- Other Title
- Set of 42 ink rubbings of calligraphy by Chen Zhaolun (1700-1771)
- Place where the work was made
- 19th century
- Media category
- Materials used
- ink on paper
- 36.0 x 85.0 cm (irreg.)
- Gift of James Hayes 2012
- Not on display
- Accession number
- Artist information
Works in the collection
This rare set of 42 rubbings was from stelae of 'Zizhu Shanfang Lin Gu Fa Tie' – a model-letter compendia by Chen Zhao Lun (1700-1771), (alias: Xingzhai, style name: Jushan). A native of Hangzhou, Zhejiang Province, Chen was a very knowledgeable scholar-official and calligrapher in the mid-Qing dynasty. He commissioned the cutting into stones of the calligraphy of 23 most famous Chinese calligraphers from the 4th to 14th century and wrote colophons to each piece. These calligraphers include Wang Xizhi，Wang Xianzhi，Zhang Xu，Huai Su，Liu Gongquan，Ouyang Xun, Chu Suiliang, Su Shi, Mi Fu，Zhao Mengfu, and so on. There is a date at the end of the introduction written by Chen Zhaolun, indicating the original stone was carved in the 28th year of Qianlong, 1763. Judging from the cracks shown in the rubbings, the size of the rubbings and the way they were preserved and bound, this set was made in the 19th century.
Carving characters into hard substances can be traced back as early as the Neolithic era when Chinese characters were invented. These appear on pottery, oracle bones and bronzes. Rubbings using paper came much later - when Chinese had invented paper in the Eastern Han dynasty (25-220 AD). The paper-based rubbing itself was probably invented in the late 5th or early 6th century, but by the Tang dynasty in 7th century, it had became quite common.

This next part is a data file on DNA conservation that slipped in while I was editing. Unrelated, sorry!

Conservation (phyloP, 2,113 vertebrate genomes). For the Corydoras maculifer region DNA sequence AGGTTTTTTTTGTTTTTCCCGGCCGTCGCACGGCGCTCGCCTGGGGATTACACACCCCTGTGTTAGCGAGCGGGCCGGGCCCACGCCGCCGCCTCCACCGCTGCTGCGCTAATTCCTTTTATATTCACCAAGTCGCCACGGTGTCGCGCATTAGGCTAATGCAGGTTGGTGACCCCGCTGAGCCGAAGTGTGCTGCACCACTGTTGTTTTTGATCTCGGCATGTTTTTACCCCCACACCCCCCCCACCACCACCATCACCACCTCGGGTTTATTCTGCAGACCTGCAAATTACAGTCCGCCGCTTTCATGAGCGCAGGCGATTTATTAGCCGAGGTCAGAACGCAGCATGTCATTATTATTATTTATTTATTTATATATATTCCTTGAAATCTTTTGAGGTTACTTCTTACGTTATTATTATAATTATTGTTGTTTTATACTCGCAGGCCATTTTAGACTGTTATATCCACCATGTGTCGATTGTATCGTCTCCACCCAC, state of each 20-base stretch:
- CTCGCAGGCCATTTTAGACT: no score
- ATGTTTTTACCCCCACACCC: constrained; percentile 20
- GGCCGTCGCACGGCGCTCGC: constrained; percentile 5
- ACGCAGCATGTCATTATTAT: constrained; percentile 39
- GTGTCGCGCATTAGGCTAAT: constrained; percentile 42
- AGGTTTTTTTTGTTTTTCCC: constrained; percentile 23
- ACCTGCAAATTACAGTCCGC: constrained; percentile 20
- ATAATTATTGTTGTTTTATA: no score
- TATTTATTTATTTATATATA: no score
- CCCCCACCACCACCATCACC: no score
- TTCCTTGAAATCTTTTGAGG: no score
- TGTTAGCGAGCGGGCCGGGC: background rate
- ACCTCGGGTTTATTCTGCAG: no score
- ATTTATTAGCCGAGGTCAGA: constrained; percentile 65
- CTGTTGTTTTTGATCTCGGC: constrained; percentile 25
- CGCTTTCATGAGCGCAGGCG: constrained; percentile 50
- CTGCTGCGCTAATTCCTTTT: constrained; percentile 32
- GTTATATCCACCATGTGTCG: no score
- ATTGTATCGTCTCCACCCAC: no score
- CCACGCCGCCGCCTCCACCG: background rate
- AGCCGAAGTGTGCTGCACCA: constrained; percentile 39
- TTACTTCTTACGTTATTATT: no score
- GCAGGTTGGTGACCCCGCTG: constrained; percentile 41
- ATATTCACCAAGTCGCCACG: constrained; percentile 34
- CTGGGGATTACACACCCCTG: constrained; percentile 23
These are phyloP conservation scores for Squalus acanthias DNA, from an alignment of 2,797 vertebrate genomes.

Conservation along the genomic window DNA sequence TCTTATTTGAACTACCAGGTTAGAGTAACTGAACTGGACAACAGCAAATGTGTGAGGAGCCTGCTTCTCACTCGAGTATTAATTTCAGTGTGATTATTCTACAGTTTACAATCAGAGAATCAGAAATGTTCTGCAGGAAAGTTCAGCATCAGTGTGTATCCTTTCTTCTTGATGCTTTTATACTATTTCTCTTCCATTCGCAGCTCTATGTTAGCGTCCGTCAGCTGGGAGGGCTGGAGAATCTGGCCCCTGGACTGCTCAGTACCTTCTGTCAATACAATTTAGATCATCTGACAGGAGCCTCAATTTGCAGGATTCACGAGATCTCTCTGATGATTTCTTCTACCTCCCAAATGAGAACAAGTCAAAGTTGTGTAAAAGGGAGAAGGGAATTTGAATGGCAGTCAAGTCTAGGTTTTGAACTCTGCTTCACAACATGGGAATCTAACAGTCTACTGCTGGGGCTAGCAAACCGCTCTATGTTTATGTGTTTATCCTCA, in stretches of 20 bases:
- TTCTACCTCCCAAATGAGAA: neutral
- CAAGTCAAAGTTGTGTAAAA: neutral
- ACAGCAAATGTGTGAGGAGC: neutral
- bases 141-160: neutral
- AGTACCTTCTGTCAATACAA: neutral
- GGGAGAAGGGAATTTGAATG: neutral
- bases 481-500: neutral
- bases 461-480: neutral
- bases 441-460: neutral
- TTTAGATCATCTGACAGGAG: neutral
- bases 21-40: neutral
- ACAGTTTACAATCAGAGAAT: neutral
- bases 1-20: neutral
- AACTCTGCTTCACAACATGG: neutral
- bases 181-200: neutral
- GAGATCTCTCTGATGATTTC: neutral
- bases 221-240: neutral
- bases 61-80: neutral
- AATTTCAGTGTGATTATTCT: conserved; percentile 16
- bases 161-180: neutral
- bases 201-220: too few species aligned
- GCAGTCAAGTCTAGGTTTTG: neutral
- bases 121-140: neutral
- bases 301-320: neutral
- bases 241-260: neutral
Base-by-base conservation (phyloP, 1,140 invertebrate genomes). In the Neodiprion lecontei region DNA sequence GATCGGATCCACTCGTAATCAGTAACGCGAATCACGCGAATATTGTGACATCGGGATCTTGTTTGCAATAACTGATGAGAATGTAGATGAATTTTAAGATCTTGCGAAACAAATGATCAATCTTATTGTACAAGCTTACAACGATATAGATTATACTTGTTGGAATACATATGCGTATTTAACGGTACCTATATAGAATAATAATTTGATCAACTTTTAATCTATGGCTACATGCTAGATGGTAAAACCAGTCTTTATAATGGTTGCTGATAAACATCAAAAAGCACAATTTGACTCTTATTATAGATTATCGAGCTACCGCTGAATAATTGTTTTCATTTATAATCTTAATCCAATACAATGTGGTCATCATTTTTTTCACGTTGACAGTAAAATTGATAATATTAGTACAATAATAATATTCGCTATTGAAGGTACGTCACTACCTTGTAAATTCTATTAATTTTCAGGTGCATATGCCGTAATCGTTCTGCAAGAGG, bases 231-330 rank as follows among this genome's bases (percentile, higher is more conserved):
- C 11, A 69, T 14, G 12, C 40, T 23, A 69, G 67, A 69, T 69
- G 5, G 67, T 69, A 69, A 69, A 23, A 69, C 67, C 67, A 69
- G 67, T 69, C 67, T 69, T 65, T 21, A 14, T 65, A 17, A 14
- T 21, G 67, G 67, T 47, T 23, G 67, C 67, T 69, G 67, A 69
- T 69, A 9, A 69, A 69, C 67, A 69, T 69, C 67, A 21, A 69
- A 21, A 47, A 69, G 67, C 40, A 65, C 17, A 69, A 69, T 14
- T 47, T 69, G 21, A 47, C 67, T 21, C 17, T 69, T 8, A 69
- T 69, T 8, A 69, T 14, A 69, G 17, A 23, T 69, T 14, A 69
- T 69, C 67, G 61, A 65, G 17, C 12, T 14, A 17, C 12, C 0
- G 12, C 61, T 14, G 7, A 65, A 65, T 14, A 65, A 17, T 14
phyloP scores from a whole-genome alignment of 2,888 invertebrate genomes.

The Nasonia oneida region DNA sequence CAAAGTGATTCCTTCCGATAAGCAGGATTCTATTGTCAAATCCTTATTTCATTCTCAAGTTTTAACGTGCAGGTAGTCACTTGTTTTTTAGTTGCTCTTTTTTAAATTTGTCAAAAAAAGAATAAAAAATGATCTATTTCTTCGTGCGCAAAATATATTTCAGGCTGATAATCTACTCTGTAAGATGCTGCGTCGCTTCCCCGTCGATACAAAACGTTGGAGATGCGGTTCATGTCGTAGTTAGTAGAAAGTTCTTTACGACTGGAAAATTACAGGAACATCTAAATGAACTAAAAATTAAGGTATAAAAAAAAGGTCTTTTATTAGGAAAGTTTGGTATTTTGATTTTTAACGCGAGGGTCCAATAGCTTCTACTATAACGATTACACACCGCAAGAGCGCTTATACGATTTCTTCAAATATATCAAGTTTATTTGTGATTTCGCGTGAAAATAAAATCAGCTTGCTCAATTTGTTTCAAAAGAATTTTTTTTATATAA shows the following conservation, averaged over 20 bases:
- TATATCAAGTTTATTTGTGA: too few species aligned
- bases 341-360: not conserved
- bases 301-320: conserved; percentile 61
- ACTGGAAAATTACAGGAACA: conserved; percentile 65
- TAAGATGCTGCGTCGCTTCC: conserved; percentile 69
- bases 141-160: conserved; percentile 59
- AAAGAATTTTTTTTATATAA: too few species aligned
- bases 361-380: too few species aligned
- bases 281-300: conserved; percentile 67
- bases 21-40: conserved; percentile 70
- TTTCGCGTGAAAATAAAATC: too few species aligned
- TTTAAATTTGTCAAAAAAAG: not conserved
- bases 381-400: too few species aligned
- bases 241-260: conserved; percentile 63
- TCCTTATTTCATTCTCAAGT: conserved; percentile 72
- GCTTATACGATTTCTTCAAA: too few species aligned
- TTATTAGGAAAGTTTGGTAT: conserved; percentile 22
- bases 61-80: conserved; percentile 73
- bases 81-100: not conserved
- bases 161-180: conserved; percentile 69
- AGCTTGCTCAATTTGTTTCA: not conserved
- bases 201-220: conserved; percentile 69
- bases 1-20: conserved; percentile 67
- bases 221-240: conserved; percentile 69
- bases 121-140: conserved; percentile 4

The principal function of rubbings has been to reproduce intellectually, aesthetically or religiously valued calligraphies or images that were carved, incised or cast on hard surfaces.
Among artists and scholars in China, the primary reason for seeking important rubbing copies is the appreciation of the fine calligraphy and poetry or essays, commonly in combination. Works of important artists and scholars were copied by famous calligraphers, then carved onto stones from which rubbings were made. They were then bound and distributed among the educated elite. When the original stone was lost or broken, rubbings then served as models for new copies for fresh cuts from which fresh rubbings were made.
In modern times, rubbings while ubiquitous in China are highly sought after by collectors and connoisseurs. The study of rubbings, 'bei xue', is considered the most profound and recondite discipline in China.
Asian Art Department, AGNSW, August 2012.
Where the work was made